The Treaty of Varkiza (Greek: Συμφωνία της Βάρκιζας, also known as the Varkiza Pact or the Varkiza Peace Agreement) was signed in Varkiza (near Athens) on February 12, 1945 between the Greek Minister of Foreign Affairs and the Secretary of the Communist Party of Greece (KKE) for EAM-ELAS, following the latter's defeat during the Dekemvriana clashes. One of the aspects of the accord (Article IX) called for a plebiscite to be held within the year in order to resolve any problems with the Greek Constitution. This plebiscite would help establish elections and thus create a constituent assembly that would draft a new organic law. In another aspect of the treaty, both signatories agreed to have the Allies deploy overseers within the country, who would ensure the legitimacy of the elections.[1] The accord also promised that members of the EAM-ELAS would be permitted to participate in political activities if they surrendered their weapons. Moreover, all civil and political liberties would be guaranteed along with the undertaking by the Greek government towards establishing a nonpolitical national army.

Disarmament edit

Arms surrendered

The treaty specified the disarmament of EAM-ELAS, which, according to records, surrendered within the next few days or weeks 100 artillery pieces of various types, 81 heavy mortars, 138 light mortars, 419 machine guns, 1,412 submachine guns, 713 automatic rifles, 48,973 rifles and pistols, 57 antitank rifles and 17 radios.[2]

However, the real numbers were higher, as receipts for weapons were sometimes refused. Panagiotis Koumoukelis relates in 'All That Grief' that he refused a receipt for his gun and that since he could not produce his receipt, he was tortured by members of the Security Battalions.[3]

Aftermath edit

Ultimately, the promises enshrined in the Treaty of Varkiza were not upheld. The main problem was that the treaty gave amnesty only for political reasons, but many of the actions by communists during the Dekemvriana were viewed as nonpolitical. After the signing of the treaty, there was widespread persecution of communists and former EAM members and supporters over the next two years.[4] This period, immediately prior to the outbreak of the Greek Civil War, was known as the White Terror.

The Communist Party of Greece remained legal during the Greek Civil War until 27 December 1947.

Negotiators edit

Greek Government
Name Portfolio
Ioannis Sofianopoulos Minister for Foreign Affairs (Greece)
Periklis Rallis Ministry of the Interior (Greece)
Pafsanias Katsotas Military Advisor of the Greek Government
Left-wing forces
Name Portfolio
Georgios Siantos General Secretary of the Communist Party of Greece
Ilias Tsirimokos General Secretary of the Socialist Party of Greece
Dimitrios Partsalidis Secretary of the Central Committee of EAM
Stefanos Sarafis Military Advisor of EAM

See also edit

References edit

  1. ^ Xydis, pp. 7-8. "After a truce on January 11, 1945, between the commander of the British forces and the Communist leader of ELAS (the military arm of EAM, the National Liberation Front), a "peace treaty" was finally concluded at Varkiza, near Athens, on February 12, 1945. It was signed on the one hand by the Minister of Foreign Affairs of a new, British-bolstered Greek government headed by a former general with an indubitably anti-dynastic and republican background, and the Secretary of the Communist Party of Greece (KKE) for EAM-ELAS, on the other. Article IX of this agreement provided for a plebiscite within the year to decide upon the constitutional problem, with elections to follow for a constituent assembly that would draft a new organic law. Both parties, moreover, agreed to ask the Allied powers to send observers to these elections to verify the genuineness of the expression of the popular will."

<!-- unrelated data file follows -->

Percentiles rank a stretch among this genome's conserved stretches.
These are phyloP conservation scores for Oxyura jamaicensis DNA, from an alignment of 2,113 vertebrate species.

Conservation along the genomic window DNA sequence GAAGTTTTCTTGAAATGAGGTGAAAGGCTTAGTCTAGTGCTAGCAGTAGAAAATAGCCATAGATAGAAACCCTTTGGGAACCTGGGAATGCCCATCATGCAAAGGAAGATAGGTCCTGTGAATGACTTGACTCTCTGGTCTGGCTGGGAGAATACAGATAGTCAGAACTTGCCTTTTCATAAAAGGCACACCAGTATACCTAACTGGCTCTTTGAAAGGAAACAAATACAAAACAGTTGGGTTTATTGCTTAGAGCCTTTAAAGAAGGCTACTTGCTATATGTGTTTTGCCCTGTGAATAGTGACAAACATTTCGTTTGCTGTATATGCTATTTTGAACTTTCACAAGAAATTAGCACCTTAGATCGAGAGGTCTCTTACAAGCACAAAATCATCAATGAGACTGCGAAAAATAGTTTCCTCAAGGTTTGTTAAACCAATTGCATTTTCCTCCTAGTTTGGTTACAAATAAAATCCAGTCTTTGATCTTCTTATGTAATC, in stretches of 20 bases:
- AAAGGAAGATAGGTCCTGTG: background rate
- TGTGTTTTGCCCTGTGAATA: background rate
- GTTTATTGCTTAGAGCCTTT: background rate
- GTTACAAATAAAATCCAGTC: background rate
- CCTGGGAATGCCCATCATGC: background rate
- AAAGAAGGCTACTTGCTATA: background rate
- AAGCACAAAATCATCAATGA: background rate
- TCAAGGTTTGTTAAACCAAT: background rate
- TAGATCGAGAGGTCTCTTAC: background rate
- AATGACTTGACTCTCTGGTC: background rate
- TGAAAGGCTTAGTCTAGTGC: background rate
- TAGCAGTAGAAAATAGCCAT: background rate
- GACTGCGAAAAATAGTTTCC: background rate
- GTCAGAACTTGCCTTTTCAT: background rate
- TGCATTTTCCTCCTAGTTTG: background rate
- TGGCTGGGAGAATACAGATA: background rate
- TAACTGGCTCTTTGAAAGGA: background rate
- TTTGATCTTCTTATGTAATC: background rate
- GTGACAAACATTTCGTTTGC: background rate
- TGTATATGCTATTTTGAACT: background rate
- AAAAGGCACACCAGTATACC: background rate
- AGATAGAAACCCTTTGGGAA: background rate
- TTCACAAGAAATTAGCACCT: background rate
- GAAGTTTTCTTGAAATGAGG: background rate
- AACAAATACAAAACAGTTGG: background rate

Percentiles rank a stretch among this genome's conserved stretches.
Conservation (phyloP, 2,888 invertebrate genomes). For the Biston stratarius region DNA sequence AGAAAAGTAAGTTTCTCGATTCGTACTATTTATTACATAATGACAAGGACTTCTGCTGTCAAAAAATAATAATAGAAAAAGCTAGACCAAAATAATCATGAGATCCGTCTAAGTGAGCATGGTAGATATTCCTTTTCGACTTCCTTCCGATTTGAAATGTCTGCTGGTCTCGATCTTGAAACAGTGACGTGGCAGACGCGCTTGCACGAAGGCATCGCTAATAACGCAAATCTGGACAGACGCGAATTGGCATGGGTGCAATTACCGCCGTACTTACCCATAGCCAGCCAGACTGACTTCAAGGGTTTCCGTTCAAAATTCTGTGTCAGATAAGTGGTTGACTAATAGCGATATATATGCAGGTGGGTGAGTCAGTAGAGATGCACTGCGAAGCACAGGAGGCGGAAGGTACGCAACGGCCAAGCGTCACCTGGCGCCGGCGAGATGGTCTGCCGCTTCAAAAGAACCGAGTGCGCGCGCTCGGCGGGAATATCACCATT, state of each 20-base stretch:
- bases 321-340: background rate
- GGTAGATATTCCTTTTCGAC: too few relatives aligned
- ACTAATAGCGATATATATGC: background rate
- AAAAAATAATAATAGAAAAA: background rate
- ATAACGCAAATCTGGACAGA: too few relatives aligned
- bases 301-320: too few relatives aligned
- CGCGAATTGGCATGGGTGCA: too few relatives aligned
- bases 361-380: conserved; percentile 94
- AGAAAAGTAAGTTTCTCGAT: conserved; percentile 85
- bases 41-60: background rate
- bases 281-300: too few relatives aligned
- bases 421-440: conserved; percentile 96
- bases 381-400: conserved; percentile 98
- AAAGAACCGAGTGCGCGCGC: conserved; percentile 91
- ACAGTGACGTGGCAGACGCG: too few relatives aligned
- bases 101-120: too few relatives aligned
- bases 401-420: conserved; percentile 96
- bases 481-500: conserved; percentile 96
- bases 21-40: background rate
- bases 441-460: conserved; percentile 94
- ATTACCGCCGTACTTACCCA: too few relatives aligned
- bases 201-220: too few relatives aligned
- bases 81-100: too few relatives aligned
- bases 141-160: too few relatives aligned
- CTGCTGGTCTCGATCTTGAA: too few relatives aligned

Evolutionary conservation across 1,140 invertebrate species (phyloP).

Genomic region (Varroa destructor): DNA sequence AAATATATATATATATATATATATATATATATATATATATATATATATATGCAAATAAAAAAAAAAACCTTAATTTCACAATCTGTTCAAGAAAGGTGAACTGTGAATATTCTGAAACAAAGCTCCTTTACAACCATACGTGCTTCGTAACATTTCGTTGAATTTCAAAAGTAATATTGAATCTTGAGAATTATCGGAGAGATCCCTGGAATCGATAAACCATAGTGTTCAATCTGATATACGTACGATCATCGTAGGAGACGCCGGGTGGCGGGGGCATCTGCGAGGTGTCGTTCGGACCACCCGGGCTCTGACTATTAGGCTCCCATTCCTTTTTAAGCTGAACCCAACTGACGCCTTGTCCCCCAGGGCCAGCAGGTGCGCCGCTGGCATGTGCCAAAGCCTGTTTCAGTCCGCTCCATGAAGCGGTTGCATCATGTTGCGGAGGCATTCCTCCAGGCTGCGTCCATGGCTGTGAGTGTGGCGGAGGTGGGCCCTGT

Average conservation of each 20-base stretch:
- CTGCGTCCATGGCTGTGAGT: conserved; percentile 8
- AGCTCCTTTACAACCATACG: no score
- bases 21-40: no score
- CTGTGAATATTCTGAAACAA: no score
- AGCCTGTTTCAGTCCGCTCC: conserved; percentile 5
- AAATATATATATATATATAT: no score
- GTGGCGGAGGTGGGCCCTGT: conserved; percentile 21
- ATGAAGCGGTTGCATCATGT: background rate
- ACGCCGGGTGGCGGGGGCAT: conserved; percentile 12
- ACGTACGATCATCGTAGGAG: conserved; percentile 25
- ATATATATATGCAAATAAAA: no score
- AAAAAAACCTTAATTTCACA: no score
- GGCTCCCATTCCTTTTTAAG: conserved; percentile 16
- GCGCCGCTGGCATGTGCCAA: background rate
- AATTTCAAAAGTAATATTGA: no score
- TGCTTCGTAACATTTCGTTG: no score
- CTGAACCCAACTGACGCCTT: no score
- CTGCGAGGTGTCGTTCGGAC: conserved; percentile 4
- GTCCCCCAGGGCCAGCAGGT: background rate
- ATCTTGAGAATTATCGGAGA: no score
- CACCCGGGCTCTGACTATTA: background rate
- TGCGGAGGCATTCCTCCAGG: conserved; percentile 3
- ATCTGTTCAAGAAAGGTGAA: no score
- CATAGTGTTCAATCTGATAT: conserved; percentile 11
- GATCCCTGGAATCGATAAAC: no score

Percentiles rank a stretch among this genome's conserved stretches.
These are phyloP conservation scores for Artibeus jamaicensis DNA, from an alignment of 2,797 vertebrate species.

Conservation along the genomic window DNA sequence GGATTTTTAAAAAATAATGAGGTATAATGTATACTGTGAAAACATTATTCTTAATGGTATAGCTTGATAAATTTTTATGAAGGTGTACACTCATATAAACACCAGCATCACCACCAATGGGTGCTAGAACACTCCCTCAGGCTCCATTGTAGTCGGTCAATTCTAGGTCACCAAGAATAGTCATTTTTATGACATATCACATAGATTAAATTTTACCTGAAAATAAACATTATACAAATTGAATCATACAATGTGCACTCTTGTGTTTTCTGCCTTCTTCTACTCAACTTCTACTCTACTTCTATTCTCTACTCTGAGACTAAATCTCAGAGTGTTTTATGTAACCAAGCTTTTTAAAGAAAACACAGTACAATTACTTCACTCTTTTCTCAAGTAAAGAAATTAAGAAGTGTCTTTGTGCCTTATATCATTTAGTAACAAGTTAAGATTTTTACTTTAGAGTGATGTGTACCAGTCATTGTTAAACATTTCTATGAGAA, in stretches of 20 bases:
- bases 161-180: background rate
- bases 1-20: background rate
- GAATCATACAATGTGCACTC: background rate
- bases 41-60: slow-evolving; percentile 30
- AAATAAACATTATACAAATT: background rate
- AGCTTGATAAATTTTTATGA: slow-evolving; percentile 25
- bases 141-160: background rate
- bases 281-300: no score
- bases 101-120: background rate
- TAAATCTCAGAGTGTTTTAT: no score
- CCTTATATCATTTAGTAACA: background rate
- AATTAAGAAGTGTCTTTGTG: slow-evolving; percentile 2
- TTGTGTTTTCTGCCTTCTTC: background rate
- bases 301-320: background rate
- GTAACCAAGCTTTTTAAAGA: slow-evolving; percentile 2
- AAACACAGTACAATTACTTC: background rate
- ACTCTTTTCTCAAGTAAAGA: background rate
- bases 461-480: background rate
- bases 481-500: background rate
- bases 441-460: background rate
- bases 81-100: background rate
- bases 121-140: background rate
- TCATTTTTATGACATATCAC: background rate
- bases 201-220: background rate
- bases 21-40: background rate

2. ^ Stefanos Sarafis, ELAS: Greek Resistance Army (Atlantic Highlands, NJ: Humanities Press, 1981), p. 525.
  3. ^ Panagiotis Koumoukelis, 'Our Last Song', in Allan and Wendy Scarfe (eds.), All that Grief: Migrant Recollections of Greek Resistance to Fascism, 1941-1949 (Sydney: Hale & Irmonger, 1994), p. 165.
  4. ^ Stavrianos and Panagopoulos, p. 156. The December hostilities were terminated with the signing of the Varkiza peace agreement on February 12, 1945. In return for surrendering its arms, the E.A.M. was promised freedom to engage in political activities, and the government guaranteed civil and political liberties and undertook to organize a nonpolitical national army. These commitments were not fulfilled, and the Varkiza pact was followed by a rightist reaction and widespread persecution of leftist elements.

Sources edit

  • Xydis, Stephen G. "Greece and the Yalta Declaration." American Slavic and East European Review. Vol. 20, No. 1, (February 1961), pp. 6–24.
  • Stavrianos, L. S. and Panagopoulos, E. P. "Present-Day Greece." The Journal of Modern History. Vol. 20, No. 2, (June 1948), pp. 149–158.
  • C.M. Woodhouse "The Apple of Discord: A Survey of Recent Greek Politics in their International Setting (London 1948)308-310 [1]
  • Richter, Heinz "British Intervention in Greece, From Varkiza to Civil War February 1945 to August 1946" (London 1986)